–Election Reform Bill signed into law, bringing online voter registration, audits post-election of voting machines, pre-registration of 16 and 17-year-olds, and early voting to Massachusetts.
–The SuperPAC Disclosure Bill becomes law, requiring SuperPACs to disclose their donors in a timely manner so voters know what interests are behind their spending.
-The Bilingual Ballot Bill for Boston, signed into law, ensuring for Chinese and Vietnamese speaking citizens.
-MassVOTE partners with The Lawyers’ Committee for Civil Rights in hosting the National Commission on Voting Rights New England hearing to discuss Boston’s voting challenges.
-Convened Election Modernization Coalition of 45 community organizations.
-Organized a Lobby Day at the State House with more than 100 participants speaking directly to their elected officials.
-Successfully saw both Massachusetts Senators Warren and Markey sign on as co-sponsors to a bill proposing an Amendment to the Constitution to overturn the Citizens United decision.
-MassVOTE hosts six community forums for the U.S. Senate, Mayor of Boston, and City Council seats.
-Secretary of State Galvin posts downloadable, printable Voter Registration Forms, modernizing elections in Massachusetts (August).
-The State House and the State Senate both passed resolutions calling on Congress to move an amendment to the Constitution to overturn the Supreme Court’s ruling that corporations can spend unlimited money in elections (July).
-Pre-registration bill passes in the House, paving the way for election modernization and young voter engagement in Massachusetts by allowing sixteen- and seventeen-year olds to pre-register to vote. However, the bill fails to make it to the floor of the Senate (May-July).
-Boston City Council Unanimously Calls for an Amendment to Get Corporate Money Out Politics, Restore Democracy to the People (February).
-State House agrees to unprecedented public participation in redistricting (January).
–State Legislature passes new redistricting law, doubling districts where people of color have clout (December).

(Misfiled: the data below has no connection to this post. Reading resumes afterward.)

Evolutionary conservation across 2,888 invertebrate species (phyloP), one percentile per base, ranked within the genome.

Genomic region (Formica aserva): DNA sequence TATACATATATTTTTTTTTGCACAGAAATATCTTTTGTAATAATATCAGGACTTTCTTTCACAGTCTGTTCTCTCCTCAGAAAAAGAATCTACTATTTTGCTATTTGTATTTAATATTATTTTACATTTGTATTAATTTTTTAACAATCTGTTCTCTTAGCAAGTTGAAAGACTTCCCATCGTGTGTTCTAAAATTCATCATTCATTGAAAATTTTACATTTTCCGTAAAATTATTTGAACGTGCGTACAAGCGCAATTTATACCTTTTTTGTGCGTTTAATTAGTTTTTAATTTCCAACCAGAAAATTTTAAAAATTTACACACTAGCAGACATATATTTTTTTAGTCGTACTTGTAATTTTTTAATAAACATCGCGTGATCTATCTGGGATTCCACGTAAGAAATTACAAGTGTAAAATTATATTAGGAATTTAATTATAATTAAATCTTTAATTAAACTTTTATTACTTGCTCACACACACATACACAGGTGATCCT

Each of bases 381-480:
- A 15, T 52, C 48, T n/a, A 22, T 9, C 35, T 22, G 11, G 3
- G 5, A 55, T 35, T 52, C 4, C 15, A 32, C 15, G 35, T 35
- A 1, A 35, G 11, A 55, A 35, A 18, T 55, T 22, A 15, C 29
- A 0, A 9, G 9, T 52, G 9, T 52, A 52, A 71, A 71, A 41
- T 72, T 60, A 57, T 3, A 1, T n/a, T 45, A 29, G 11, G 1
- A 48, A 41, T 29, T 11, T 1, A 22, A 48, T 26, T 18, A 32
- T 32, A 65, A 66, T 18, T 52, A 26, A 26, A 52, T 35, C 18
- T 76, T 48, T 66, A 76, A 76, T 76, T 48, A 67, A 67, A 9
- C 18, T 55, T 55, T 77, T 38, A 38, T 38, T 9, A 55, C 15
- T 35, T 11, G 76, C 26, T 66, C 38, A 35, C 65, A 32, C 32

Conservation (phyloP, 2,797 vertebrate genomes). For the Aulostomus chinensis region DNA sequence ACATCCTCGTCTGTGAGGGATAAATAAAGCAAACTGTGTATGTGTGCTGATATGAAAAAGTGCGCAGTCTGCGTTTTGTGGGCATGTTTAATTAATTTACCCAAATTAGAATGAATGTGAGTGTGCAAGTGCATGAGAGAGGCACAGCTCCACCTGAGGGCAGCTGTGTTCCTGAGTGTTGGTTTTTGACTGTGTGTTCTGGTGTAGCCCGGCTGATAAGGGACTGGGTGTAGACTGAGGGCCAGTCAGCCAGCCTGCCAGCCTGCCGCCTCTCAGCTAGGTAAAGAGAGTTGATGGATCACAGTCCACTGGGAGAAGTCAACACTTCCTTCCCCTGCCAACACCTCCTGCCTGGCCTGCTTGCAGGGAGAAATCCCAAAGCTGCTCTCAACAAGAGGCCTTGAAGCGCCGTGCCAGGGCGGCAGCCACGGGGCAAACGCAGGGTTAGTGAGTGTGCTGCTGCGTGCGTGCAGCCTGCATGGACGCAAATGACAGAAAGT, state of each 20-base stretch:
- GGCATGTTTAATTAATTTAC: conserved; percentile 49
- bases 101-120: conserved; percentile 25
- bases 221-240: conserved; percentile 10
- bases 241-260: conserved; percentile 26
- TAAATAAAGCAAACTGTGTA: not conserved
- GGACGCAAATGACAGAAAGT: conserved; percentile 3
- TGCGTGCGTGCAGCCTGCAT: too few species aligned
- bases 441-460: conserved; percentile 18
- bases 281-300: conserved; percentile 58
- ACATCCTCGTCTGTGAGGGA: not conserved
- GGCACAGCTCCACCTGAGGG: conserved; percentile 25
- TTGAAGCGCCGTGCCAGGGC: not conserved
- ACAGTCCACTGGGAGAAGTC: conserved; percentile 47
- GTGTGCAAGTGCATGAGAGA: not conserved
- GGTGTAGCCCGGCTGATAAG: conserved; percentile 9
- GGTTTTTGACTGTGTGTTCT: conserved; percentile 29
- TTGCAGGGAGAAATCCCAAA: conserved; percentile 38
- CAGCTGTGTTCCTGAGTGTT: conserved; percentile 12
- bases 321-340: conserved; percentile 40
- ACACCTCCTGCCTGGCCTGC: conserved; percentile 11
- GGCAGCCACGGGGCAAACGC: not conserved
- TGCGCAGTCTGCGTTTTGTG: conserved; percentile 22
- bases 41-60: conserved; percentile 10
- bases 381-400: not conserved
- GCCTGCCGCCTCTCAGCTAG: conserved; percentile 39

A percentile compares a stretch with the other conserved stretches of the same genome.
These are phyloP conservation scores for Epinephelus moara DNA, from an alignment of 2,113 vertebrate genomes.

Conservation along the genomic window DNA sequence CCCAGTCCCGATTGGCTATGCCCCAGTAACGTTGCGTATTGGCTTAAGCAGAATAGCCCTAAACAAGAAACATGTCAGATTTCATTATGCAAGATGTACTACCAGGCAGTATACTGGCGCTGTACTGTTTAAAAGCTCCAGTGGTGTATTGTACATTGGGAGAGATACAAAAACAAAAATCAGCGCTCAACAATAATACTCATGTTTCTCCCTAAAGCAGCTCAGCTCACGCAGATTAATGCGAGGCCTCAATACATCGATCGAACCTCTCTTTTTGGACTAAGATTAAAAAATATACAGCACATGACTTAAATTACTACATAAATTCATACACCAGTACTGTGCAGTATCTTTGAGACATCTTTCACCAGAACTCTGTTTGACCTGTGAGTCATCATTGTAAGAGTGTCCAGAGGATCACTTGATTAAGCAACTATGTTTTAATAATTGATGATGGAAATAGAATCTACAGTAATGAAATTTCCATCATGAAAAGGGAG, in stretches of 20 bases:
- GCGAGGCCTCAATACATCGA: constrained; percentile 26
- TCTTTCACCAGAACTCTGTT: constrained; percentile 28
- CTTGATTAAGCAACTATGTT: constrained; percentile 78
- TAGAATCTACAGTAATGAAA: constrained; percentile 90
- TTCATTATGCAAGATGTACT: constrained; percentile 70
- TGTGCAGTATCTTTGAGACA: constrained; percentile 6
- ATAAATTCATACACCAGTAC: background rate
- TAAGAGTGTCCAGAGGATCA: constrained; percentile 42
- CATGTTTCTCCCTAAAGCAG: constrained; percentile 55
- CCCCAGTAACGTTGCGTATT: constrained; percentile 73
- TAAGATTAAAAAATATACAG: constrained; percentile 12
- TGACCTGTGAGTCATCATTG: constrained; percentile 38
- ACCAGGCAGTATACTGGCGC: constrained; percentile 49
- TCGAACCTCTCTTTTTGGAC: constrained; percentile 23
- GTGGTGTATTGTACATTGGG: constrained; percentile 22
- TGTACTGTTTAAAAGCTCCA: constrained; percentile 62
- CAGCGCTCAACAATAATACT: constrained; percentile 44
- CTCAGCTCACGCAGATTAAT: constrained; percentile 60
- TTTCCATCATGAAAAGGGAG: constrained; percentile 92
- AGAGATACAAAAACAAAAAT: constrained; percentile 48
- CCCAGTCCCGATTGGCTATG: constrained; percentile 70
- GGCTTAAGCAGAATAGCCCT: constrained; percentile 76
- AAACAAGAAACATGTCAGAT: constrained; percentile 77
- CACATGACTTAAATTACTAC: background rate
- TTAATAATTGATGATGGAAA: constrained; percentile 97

-City of Boston passes Home Rule to fix district lines for voters (October).
-Pressured by MassVOTE, Secretary of State clamps down on unfair challenges to Latino voters (April).
-“Show ID to Vote” Initiative Petition ruled unconstitutional by Massachusetts Attorney General after MassVOTE action (September).
-MassVOTE co-director Avi Green Appointed by Governor Patrick to Key State Committees to Protect Voting Rights.
-MassVOTE co-director Avi Green Honored by Boston NAACP.
-National Popular Vote bill passes in Massachusetts.
-MassVOTE brings nonprofits together to educate voters, coalition wins 2 major ballot fights for social services, affordable housing, protecting $1.5 billion in services.
-MassVOTE helps non-profits and service agencies across the state reach out to their constituents to make sure they are counted in the 2010 Federal Census ensuring that communities have equal political representation and get the federal money they deserve.
-Pre-registration for 16 and 17 year-olds is successfully voted out of the state legislature’s Joint Committee on Election Laws.
-Veteran Voting Support Act passes, letting overseas service members send in scans of ballots via fax or email.
–MassVOTE leads successful coalition to seat an interim US Senator for Massachusetts, vote proves pivotal.
-On November 4, Boston saw the highest turnout since the 1960s. MassVOTE held a huge Get Out the Vote and Election Protection efforts.
–Election Day Registration is successfully passed of the State Senate, 33-5, before being stopped in the State House.
-February’s Presidential Primary sees the highest turnout in two decades.
-MassVOTE holds Eye on Democracy Video Contest, encouraging amateur filmmakers to document people’s voting experiences.